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Food price inflation hits new high of 13.3%

food CARDIFF, WALES - OCTOBER 23: In this photo illustration, a woman holds a basket of shopping filled with produce used in a traditional Sunday roast dinner on October 23, 2022 in Cardiff, Wales. The cost of a home-cooked Sunday roast for a family of four has reached its highest level in over a decade with inflation at 10.1%. (Photo by Matthew Horwood/Getty Images)
The prices of food for shoppers jumped by an average of 13.3% in the year to December, compared with an average price rise of 12.4% the previous month. Photo: Matthew Horwood/Getty (Matthew Horwood via Getty Images)

UK food price inflation hit a new high of 13.3% in December as the price of basics such as pasta and tinned food shot up.

The price of food for shoppers increased by 13.3% in the year to December, up from 12.4% in the year to November, according to the latest BRC-NielsenIQ shop price index.

Fresh foods led the increase in prices – with inflation rising to 15% from 14.3% in November – with the British Retail Consortium trade body warning that the figure “is the highest inflation rate in the fresh food category on record.”

The price of ambient food, such as pasta and tinned food, increased 11% in December against the same month a year earlier.


Read more: Morrisons cuts prices on 130 products as cost of living bites

Overall shop price inflation eased slightly to 7.3% for the month, pulling back marginally from 7.4% in November but remains close to record highs.

Helen Dickinson, chief executive of the British Retail Consortium (BRC), said: “It was a challenging Christmas for many households across the UK.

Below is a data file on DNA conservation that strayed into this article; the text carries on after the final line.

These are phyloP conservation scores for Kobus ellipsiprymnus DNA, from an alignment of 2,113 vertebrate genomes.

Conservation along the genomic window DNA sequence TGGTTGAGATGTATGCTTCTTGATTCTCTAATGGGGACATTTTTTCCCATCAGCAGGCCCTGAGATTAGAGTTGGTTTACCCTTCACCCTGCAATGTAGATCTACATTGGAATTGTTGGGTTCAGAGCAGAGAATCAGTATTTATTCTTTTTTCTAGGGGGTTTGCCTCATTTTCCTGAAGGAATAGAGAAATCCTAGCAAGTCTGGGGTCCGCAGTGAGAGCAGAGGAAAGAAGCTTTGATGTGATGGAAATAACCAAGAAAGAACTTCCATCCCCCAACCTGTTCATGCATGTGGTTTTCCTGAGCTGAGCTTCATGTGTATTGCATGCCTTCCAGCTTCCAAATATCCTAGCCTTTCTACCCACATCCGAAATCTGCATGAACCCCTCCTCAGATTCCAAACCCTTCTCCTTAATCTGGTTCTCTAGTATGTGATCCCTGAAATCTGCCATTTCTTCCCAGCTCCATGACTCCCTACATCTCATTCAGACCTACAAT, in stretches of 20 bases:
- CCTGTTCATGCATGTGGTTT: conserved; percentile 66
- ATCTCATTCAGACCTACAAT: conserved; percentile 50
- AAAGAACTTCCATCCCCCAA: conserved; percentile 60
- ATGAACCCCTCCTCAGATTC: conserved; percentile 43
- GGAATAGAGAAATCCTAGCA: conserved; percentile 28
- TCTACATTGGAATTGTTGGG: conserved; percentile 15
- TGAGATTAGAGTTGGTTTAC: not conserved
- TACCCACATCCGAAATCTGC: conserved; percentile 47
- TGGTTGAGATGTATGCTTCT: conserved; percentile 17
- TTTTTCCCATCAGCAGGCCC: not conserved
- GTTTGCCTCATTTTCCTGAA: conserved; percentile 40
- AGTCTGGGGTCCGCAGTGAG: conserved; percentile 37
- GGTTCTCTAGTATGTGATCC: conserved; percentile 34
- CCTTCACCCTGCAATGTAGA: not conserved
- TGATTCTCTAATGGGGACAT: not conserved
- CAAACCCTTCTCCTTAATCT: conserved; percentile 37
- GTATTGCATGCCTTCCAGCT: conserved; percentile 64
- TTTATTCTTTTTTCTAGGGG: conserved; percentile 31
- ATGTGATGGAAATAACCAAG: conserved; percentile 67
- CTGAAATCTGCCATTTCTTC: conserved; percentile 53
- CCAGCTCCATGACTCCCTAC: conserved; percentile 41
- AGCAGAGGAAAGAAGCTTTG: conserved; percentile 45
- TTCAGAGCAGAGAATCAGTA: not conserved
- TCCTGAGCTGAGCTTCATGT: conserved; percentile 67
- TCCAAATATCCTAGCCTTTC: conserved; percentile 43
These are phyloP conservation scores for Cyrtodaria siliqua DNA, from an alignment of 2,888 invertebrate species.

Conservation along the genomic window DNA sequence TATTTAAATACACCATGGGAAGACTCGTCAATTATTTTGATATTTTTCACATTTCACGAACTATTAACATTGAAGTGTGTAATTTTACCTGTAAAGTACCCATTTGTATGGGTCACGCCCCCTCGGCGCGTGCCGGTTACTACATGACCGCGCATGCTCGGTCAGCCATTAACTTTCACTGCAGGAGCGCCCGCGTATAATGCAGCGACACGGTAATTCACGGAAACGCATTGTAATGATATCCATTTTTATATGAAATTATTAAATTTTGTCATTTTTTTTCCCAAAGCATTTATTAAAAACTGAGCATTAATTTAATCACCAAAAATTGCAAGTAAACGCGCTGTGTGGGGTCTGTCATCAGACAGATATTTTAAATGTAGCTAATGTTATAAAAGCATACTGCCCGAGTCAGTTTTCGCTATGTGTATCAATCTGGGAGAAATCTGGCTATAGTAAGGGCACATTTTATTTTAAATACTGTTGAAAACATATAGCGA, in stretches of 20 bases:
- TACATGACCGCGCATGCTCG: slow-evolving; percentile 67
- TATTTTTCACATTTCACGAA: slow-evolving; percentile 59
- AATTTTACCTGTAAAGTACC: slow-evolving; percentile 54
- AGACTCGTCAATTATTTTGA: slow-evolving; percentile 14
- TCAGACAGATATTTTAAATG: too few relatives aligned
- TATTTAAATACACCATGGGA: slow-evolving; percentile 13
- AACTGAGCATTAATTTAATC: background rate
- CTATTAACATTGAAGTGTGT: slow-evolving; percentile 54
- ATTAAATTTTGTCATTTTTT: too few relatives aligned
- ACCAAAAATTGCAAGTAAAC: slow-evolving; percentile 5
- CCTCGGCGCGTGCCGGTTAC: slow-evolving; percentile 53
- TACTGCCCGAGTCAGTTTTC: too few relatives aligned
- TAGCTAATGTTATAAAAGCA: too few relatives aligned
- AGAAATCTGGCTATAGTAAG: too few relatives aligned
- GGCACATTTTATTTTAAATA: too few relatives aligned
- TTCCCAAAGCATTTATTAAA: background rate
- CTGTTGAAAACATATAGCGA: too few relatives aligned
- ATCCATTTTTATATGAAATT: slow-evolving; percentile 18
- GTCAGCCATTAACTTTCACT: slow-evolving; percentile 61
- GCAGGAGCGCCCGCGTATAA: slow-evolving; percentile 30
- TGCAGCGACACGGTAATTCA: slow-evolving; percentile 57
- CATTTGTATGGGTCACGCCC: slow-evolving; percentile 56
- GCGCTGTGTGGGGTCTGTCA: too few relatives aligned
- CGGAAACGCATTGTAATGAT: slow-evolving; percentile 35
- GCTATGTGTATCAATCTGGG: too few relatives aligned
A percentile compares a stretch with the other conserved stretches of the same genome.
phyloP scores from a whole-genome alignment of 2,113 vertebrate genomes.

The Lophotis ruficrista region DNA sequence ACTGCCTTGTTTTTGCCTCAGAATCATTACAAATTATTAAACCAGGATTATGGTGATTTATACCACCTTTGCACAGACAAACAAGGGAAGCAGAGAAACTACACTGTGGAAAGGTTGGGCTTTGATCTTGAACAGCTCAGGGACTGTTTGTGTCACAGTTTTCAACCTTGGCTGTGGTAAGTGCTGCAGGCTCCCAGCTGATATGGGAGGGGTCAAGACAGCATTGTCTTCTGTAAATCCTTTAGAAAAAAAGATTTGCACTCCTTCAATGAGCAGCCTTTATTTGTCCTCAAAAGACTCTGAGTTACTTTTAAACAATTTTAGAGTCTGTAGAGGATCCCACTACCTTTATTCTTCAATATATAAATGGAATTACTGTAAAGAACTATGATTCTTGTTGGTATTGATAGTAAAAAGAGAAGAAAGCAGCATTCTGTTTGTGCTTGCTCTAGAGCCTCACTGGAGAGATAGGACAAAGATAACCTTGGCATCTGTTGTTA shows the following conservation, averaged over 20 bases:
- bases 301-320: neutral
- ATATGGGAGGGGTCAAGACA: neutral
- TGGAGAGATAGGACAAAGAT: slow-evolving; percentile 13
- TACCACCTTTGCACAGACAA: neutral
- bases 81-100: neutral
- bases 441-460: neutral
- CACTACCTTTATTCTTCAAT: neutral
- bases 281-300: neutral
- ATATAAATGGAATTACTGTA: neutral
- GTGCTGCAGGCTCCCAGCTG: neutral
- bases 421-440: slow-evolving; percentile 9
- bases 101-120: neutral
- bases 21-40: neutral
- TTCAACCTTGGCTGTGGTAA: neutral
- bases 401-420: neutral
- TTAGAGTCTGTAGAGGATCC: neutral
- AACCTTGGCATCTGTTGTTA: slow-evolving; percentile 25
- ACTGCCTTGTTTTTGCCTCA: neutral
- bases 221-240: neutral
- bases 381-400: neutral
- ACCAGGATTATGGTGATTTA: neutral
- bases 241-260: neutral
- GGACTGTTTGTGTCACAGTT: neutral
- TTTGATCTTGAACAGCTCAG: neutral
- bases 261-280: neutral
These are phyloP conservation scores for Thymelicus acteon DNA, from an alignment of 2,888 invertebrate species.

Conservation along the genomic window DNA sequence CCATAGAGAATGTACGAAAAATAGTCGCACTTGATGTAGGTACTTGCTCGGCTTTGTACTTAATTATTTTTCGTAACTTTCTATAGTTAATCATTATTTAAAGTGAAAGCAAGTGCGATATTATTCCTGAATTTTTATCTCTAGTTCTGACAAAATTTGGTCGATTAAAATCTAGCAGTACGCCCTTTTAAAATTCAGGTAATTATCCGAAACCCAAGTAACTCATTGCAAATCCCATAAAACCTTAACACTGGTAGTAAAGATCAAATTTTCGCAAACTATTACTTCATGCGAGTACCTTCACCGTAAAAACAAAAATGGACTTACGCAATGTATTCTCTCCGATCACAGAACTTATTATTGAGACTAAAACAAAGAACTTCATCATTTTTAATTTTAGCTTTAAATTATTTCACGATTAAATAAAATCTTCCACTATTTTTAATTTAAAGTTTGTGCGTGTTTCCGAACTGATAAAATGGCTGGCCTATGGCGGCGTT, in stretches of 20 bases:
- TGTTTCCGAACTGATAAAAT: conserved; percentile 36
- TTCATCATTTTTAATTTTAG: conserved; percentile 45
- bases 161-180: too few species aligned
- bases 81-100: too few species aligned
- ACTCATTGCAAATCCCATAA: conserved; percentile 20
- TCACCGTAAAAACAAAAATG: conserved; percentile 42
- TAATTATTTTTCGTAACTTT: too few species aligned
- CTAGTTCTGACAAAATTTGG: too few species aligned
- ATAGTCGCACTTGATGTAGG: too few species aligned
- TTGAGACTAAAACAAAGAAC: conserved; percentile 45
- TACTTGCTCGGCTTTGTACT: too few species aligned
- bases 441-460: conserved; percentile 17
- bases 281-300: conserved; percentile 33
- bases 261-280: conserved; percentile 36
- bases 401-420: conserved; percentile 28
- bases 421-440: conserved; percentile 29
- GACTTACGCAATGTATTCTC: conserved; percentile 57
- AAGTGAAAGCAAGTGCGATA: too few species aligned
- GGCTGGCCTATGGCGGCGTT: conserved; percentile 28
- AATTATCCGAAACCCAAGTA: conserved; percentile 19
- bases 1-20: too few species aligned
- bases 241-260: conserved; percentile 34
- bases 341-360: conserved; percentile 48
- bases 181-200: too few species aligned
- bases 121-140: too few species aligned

“Not only did the cold snap force people to spend more on their energy bills, but the prices of many essential foods also rose as reverberations from the war in Ukraine continued to keep high the cost of animal feed, fertiliser and energy.”

Still, non-food shops, such as fashion or homeware retailers, saw inflation slow to 4.4% in December from 4.8% a month earlier due to price cuts.

Dickinson added: “Non-food price rises eased as some retailers used discounting to shed excess stock built up during the disruptions to supply chains, meaning some customers were able to bag bargain gifts.

“The combined impact was that price increases overall plateaued, with the reduction in non-food inflation offsetting the higher food prices.”

Read more: UK’s cheapest supermarket revealed

Mike Watkins, head of retailer and business insight at NielsenIQ, said: “Consumer demand is likely to be weak in Q1 due to the impact of energy price increases and for many, Christmas spending bills starting to arrive.

“So the increase in food inflation is going to put further pressure on household budgets and it’s unlikely that there will be any improvement in the consumer mind-set around personal finances in the near term.

“With shoppers having less money to spend on discretionary retail, having paid for their essential groceries, there will be little to stimulate demand across the non-food channels.”

Watch: Cost of living: Data reveals how even the cheapest supermarket food items are surging in price